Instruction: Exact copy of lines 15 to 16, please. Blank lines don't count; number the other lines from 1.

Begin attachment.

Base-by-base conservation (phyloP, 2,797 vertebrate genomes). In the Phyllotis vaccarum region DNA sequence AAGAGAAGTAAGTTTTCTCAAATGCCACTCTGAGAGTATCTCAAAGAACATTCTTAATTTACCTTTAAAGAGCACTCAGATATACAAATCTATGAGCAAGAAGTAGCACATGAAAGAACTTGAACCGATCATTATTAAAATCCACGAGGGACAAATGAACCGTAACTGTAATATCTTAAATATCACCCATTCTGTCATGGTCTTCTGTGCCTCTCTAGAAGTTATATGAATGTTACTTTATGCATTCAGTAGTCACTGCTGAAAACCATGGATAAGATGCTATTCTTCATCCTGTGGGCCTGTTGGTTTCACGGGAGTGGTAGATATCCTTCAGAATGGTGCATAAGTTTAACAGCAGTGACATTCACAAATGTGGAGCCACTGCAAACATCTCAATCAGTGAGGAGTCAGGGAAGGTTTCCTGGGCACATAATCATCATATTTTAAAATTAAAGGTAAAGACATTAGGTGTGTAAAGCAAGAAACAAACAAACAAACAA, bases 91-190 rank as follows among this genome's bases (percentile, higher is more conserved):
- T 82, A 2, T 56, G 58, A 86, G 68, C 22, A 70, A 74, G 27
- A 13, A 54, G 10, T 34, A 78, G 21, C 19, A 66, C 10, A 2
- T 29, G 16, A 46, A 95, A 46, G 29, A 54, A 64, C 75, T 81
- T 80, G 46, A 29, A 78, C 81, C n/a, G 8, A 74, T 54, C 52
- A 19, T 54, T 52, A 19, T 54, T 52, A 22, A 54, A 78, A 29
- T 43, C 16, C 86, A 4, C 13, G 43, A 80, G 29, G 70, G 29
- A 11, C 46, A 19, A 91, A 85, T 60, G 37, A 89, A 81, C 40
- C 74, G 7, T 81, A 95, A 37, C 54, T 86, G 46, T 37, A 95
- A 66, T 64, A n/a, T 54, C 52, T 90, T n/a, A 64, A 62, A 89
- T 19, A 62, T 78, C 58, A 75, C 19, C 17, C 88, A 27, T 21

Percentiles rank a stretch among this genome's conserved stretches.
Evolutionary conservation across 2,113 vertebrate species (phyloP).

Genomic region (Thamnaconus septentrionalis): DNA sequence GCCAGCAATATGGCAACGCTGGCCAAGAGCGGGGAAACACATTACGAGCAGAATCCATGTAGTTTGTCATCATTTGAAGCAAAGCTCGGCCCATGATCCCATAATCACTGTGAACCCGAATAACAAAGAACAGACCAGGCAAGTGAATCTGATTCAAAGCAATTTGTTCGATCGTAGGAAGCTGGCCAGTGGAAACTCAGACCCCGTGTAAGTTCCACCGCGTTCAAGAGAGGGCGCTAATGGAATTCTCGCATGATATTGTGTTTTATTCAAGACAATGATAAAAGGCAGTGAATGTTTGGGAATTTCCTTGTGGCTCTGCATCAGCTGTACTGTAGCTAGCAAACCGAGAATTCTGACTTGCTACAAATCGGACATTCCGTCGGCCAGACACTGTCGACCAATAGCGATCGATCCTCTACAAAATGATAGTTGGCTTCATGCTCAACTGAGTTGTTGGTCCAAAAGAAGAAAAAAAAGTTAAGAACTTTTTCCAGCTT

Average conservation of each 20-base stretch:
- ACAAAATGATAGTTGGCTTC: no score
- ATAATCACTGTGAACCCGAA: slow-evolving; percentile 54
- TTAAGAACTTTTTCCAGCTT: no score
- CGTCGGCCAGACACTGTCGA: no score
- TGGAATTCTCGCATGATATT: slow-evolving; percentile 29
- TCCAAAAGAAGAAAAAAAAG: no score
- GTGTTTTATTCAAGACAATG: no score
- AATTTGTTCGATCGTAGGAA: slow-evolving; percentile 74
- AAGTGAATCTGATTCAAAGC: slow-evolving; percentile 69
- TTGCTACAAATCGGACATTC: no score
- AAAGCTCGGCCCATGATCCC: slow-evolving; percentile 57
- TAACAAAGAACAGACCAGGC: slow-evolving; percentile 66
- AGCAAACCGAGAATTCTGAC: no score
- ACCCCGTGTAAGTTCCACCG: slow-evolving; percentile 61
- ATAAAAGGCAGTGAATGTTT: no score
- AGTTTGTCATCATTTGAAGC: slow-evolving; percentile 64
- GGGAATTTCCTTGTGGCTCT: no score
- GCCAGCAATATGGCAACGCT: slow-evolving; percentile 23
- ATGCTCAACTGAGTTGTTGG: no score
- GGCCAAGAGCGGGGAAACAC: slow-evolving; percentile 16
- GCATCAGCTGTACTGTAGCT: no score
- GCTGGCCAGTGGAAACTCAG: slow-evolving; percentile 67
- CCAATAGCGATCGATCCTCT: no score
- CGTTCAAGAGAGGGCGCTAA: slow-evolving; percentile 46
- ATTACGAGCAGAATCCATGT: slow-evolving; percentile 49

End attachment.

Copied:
Average conservation of each 20-base stretch:
- ACAAAATGATAGTTGGCTTC: no score